More than a pretty face
Filipino winner of Miss International crown hopes to promote acceptance for transgenders
Kevin Balot will return to her home in the Philippines both as a male and female.
"Now that I have recognition on the world stage, I hope my dad will discover that he has a son and a daughter in me. He has big expectations of me since I'm the only boy in the family," the Filipino gushed minutes into winning the Miss International Queen 2012 title Friday evening.
The recognition, the 21-year-old said, would reinvigorate her determination to promote understanding and acceptance for the transgender community back in her country, "which is not as liberal as Thailand in terms of accepting the third gender".
That's what lies at the core of the competition, which, now in its eighth year, drew 21 contestants from 15 countries.
With the theme "Gallery of Glamour", the pageant raised Bt442,800, which will be donated to the Chaipattana Foundation.
Balot, a nursing graduate from Far Eastern University, will receive $10,000 (Bt310,000) and other prizes and gifts. She gave an impressive performance during the question and answer segment in the final round, which helped clinch the crown.
"All the participants are beautiful and talented. But simple, being simple makes me simply the best," she replied when asked what made her a standout among the contestants.
Commenting on her performance, head judge Seri Wongmonta said after the competition: "We really looked at her in the first round because she's lovely, and she is very personable. We liked the way she answered the question. She's really smart."
For Brazil's Jessika Simoes, 27, and Thailand's Panvilas Mongkol, 22, the first and second runners-up, the competition also meant more than just recognition of their individual beauty and talent. Like Balot, they said they would use their position to call for freedom and equality for transgender people.
"I would thank my mum for giving birth to me," a proud Simoes said when asked who she would call if she had won the competition.
From their arrival in Thailand on October 28 right up until the competition at Tiffany's Show Theatre in Pattaya, the contestants took part in several activities fashioned after the Miss World beauty pageant.
Japan's Tukishima Beni won the Best Talent award at Bangkok's Aksra Theatre last Wednesday for her theatrical performance of a woman who loses her hand for the man she loves. But other contestants were not far behind her in terms of showing off their talents. While several preferred to sing, one performed ballet and Balot showed her dancing skills "Gangnam Style".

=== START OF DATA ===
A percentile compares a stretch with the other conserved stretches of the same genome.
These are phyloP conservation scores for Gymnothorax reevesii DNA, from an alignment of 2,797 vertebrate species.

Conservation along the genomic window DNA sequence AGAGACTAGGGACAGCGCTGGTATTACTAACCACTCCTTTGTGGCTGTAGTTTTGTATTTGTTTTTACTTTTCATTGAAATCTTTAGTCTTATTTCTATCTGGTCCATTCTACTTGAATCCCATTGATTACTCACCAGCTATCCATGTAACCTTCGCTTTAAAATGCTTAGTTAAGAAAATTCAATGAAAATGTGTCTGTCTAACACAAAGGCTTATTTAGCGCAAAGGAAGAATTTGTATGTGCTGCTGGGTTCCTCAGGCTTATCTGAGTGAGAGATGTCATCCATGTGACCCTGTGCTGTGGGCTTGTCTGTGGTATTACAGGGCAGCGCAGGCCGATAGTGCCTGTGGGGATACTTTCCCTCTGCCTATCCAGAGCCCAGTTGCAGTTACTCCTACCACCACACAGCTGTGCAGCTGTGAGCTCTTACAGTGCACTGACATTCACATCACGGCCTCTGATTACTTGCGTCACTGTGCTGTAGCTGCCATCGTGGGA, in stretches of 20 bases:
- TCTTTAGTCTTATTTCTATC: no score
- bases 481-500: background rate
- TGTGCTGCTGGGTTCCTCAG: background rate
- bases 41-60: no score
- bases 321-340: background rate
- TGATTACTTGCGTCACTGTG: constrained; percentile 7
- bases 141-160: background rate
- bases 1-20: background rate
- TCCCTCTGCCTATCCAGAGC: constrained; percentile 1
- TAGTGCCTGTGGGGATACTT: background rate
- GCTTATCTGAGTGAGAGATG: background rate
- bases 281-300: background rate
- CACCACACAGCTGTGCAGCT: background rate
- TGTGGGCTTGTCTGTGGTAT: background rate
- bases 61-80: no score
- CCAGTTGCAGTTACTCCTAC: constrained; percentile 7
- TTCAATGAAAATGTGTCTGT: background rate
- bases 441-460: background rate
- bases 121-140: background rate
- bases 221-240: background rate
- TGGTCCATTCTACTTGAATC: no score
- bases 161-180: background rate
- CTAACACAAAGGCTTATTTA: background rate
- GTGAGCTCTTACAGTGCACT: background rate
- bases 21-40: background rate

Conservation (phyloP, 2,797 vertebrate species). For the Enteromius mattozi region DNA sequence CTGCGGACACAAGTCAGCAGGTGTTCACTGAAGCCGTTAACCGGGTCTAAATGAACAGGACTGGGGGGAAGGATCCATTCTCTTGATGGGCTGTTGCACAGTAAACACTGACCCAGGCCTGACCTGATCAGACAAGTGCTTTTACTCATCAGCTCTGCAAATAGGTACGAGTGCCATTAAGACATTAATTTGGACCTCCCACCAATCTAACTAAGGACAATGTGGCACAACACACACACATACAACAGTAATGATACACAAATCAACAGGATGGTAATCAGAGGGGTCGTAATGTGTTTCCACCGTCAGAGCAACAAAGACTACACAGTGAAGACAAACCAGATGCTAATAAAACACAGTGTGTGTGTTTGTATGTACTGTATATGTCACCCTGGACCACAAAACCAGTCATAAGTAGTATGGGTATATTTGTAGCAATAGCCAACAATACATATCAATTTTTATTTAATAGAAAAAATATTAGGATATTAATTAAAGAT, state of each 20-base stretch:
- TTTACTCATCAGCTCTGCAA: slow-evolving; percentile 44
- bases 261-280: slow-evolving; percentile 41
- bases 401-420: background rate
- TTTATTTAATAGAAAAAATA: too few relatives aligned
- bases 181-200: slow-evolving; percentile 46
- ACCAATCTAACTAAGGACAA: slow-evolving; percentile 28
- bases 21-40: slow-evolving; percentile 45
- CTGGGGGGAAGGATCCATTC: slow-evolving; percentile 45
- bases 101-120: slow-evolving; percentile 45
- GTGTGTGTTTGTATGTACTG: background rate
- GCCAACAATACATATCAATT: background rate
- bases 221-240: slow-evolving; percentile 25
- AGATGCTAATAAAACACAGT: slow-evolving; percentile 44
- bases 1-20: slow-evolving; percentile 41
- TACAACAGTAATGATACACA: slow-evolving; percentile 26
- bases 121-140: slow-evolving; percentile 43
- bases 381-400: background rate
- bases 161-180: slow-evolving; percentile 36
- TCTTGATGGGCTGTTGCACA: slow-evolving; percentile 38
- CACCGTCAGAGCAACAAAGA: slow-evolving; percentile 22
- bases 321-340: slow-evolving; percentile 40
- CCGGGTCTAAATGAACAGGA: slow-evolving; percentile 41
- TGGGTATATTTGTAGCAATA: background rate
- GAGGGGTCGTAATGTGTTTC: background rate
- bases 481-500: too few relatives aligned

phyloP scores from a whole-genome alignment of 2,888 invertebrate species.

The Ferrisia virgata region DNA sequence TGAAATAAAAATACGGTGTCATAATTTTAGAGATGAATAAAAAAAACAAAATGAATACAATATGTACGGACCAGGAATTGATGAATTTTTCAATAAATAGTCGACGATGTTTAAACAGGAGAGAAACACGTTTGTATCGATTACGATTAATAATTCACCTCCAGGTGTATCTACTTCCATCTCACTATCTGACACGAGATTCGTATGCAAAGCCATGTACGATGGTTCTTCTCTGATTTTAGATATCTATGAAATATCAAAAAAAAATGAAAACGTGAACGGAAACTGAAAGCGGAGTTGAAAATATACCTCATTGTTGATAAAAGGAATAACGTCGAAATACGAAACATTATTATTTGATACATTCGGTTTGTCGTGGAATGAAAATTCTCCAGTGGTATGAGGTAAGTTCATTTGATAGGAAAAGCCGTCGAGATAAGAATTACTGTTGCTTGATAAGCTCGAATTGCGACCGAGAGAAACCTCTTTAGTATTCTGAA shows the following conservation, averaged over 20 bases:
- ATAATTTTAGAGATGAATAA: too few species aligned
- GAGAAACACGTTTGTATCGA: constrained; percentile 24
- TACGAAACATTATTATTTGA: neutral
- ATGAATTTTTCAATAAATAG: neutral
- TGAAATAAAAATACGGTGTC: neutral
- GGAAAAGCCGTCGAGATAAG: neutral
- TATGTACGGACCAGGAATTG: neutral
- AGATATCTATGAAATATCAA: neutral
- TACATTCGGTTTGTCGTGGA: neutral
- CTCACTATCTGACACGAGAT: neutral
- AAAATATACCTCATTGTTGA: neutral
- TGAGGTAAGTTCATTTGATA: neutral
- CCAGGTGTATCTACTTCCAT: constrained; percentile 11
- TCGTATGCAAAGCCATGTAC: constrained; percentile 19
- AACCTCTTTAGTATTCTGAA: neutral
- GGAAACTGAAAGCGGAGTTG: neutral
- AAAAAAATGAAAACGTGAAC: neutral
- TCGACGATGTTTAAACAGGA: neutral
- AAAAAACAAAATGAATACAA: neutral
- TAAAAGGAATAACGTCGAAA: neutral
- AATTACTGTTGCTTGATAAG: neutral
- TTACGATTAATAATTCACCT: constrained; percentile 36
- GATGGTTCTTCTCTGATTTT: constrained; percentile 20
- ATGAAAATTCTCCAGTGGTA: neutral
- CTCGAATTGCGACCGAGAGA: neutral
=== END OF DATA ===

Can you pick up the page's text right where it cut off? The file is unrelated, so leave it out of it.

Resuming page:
As the competition drew to a close Friday evening, the heat could be felt backstage. The contestants opened up before journalists how difficult life is for transgender and transsexuals.
"I was five years old when boys started to push me away because I looked a little different," Imanni Da Silva from Angola said, adding that bullying and discrimination continued back home.
It was the fifth international competition for the 31-year-old artist. "No more [beauty contests]," she said, adding she would continue her profession in the fashion industry.
Stressing the need for organising such pageants, she said: "This is more about showing our courage than about a beauty contest. This is to show that we're happy to be who we are...Some people don't understand us. Some people think we are animals.
"And it also supports the younger generation that might feel different, those who might have experienced similar situations […] just like us," she added.
Most of the contestants travelled to Thailand at their own expense to compete in the pageant hoping to show the world — and their families — their existence.
Matrica Mae Centino, 25, from Guam earned her father's "dislike" for being "different" when she was three.
"My father did not like that I was weak, unlike his other sons. So, it was an everyday struggle at home," Centino, who won the Miss Perfect Skin prize, said, adding that life would have been unbearable had she not received support from her mother and brothers.
"Whenever you are out there at school, in the street or anywhere, people tease you, call you "lady boy", and discriminate against you at every stage of life.
"I'm tired of this struggle to prove myself as a human being," she said.
Mexican opera singer Morgana, 32, also faced "problems" at home after she was found to be different at the age of four. "But they are now okay," she said with a smile.
Asked why he joined the competition, she said: "To know about people like me in other countries."
Some of the contestants, like Romanian Tanja, need recognition to fight their cause back home.
"If I win the title, I will be the mother of the transgenders and transvestites in my country. We will no longer have to struggle much to prove ourselves, our worth as human being, like others in the society - male and female," the 26-year-old said.